Gigabyte F2A85X-UP4 Review – Are PowIRStages Needed with Trinity?by Ian Cutress on December 14, 2012 12:00 PM EST
Since Computex back in June, Gigabyte has been pushing a new power delivery system across parts of its motherboard range. This involves an integrated circuit to combine power delivery MOSFETs into a small form factor with great heat dissipation, high efficiency and a smaller PCB space – the PowIRStage IC3550 they have been using is rated up to 60A of current each. This makes sense in the high end spectrum (Z77X-UP7) where power might be needed, or in low airflow situations (mITX) to ensure longevity. But is it required on a desktop Trinity board? These things are expensive, which made me wonder if it is a worthwhile investment in a desktop Trinity system. Read on for the full run-down of the F2A85X-UP4.
Gigabyte F2A85X-UP4 Overview
Very rarely does a motherboard ever just ‘work’. Normally there is a little issue here or there, but looking back on the notes I made while testing, nothing significant came up while testing the Gigabyte F2A85X-UP4. However, ultimately the goal of a motherboard should be to bring something new to the table – the concept of a board ‘doing everything it should do out of the box’ has to be the standard, not the exception.
The F2A85X-UP4 brings a little more to the Trinity platform than some of its competition. PowIRStage IR3550 ICs, which we have detailed in previous reviews, are used and for a minor increase in cost we get a fewer phases rated at a higher amperage that due to their design should provide a higher efficiency and run cooler than the previous premium power delivery ICs. Whether that increased cost is justified on a platform such as Trinity could be debatable, but Gigabyte insist that at least the high end board in each platform should have something similar. To take credence with the efficiency, the F2A85X-UP4 system draws the least power in our at-the-wall power tests.
Design wise we have enough PCIe slots for three GPUs in CrossFireX (no SLI, not certified), seven SATA 6 Gbps ports on board, a TPM header, DualBIOS methodology, power/reset buttons, a debug LED, the Realtek ALC892 audio codec and a Realtek 8111E NIC. Two extra USB 3.0 ports are also supplied through an Etron EJ168 controller.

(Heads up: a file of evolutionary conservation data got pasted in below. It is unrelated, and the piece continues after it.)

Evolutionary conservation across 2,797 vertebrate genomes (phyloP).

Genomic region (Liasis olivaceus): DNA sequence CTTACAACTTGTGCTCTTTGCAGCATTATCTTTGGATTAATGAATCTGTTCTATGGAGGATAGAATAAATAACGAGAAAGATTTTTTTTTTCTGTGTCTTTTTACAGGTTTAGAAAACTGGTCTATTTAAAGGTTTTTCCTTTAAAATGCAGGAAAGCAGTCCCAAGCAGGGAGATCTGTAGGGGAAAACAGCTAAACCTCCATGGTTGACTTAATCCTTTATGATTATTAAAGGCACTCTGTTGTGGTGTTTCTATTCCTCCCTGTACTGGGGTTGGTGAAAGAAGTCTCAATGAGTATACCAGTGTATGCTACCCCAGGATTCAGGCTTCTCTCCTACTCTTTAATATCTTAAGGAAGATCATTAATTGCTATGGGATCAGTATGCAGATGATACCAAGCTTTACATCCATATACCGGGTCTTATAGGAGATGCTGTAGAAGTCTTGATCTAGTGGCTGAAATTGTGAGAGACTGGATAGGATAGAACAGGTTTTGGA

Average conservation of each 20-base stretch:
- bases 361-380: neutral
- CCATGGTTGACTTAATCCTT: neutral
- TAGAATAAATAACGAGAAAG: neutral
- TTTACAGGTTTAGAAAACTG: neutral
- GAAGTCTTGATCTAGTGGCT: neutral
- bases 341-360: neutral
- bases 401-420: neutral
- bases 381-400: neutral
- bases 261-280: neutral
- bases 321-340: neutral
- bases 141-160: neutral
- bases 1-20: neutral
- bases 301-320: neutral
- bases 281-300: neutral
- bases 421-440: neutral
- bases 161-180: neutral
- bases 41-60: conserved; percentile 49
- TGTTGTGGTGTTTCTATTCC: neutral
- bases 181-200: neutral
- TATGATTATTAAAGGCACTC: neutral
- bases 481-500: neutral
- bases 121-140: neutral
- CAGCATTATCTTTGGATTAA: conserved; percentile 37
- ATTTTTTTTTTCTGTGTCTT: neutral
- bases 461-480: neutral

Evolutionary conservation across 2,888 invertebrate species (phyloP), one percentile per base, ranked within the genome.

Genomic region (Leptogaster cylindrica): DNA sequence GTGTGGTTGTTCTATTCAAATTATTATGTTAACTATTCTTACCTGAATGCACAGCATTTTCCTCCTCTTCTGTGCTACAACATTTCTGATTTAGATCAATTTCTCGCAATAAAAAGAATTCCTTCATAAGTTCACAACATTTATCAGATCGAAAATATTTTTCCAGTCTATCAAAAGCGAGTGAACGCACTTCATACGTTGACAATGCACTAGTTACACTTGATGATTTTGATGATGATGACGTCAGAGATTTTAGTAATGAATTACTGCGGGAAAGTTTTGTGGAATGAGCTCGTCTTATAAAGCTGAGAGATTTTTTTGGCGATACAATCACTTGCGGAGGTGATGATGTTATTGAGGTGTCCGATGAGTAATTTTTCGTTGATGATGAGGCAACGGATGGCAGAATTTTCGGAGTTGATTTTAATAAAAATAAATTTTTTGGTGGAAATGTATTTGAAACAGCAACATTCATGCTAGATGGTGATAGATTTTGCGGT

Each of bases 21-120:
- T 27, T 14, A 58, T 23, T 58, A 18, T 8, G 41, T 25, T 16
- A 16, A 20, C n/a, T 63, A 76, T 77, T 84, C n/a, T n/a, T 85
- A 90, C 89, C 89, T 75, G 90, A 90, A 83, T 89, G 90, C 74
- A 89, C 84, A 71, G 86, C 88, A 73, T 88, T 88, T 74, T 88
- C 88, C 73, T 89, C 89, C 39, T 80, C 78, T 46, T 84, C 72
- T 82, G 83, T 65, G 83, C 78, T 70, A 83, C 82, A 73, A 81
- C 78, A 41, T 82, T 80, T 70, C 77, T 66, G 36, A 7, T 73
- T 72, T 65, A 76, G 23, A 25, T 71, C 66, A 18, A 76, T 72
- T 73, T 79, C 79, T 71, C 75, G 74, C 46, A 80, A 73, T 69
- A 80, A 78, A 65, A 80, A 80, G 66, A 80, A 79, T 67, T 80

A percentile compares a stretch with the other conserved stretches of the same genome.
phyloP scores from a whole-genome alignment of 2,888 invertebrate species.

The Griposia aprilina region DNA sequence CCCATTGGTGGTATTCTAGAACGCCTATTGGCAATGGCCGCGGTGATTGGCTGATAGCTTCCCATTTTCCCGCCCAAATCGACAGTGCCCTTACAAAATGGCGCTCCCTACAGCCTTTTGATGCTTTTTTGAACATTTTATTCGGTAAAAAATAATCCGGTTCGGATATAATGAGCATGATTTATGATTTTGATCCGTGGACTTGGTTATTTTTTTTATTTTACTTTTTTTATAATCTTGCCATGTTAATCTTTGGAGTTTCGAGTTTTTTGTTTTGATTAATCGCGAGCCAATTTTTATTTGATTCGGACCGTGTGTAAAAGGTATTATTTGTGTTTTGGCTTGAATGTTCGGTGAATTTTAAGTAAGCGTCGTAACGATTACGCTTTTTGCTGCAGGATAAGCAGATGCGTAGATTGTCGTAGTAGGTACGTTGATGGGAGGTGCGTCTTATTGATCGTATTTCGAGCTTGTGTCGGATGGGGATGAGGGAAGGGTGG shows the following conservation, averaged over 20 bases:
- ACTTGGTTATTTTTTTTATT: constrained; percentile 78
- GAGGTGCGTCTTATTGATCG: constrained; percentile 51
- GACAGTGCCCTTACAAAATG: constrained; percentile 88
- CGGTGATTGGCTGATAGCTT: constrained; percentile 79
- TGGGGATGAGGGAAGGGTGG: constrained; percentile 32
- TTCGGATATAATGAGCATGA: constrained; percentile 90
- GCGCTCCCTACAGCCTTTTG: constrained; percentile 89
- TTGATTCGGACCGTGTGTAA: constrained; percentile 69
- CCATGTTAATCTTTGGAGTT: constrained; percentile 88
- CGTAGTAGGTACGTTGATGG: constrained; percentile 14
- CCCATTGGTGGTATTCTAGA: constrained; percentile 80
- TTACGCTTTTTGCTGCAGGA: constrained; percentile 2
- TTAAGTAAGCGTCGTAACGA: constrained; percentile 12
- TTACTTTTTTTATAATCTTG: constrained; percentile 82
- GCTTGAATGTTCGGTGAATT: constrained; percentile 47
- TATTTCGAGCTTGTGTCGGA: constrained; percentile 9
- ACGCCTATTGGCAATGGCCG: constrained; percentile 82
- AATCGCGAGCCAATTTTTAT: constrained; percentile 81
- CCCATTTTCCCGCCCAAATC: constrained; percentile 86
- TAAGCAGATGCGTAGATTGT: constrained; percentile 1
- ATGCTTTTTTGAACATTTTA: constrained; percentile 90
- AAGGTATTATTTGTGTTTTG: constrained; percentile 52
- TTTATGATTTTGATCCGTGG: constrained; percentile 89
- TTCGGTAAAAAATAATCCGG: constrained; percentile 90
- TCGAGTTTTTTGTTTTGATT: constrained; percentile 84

The A85X platform in Gigabyte’s hands uses their 3D-BIOS system, which over the previous year we have detailed almost to excess. The software on the platform is seemingly limited, with EasyTune6 showing its age and not giving any automatic overclock settings. In terms of manual overclock, our board performed up to 4.5 GHz on default LLC before voltages required for stability got a little crazy.
In terms of performance, the Gigabyte F2A85X-UP4 sits well with the rest of the pack of FM2/A85X boards we have reviewed so far. As mentioned previously, the place it really excels seems to be in terms of power usage at idle, during CPU load and during dual GPU gaming. In the box we get a couple more SATA cables than in other FM2/A85X packages.
For $130 the Gigabyte F2A85X-UP4 is pushing the upper limits in terms of Trinity motherboard pricing, but with the PowIRStage IR3550s being used to increase stability while decreasing power dissipation, it is clear to see why. While it does not surpass any of the competition (some would argue it is at a lower price:performance ratio), it falls into the category of a rare board that passes my desk without any serious issues, and it should be seriously considered as a reliable purchase.
What struck me most about the UP4 over other motherboards is the lack of heatsink covering the power delivery. In most motherboard designs we typically see a multi-ridged heatsink oriented both above and to the left of the CPU socket area, possibly with a heatpipe connecting down to the chipset heatsink. On the UP4, due to the ‘UP’ in the name, Gigabyte has used Ultra Durable 5. To the system builder, this means PowIRStage IR3550 ICs which are reported to reduce VRM temperatures by up to 10-20°C in limited airflow environments over previous high-end solutions. The additional cost of these ICs (which should in turn give lower RMA rates) is slightly offset by the reduction in cost of the smaller heatsink over something larger, and that these ICs are rated at 60A and thus fewer should be required on board. But there is still an overall premium from using the upgraded power delivery.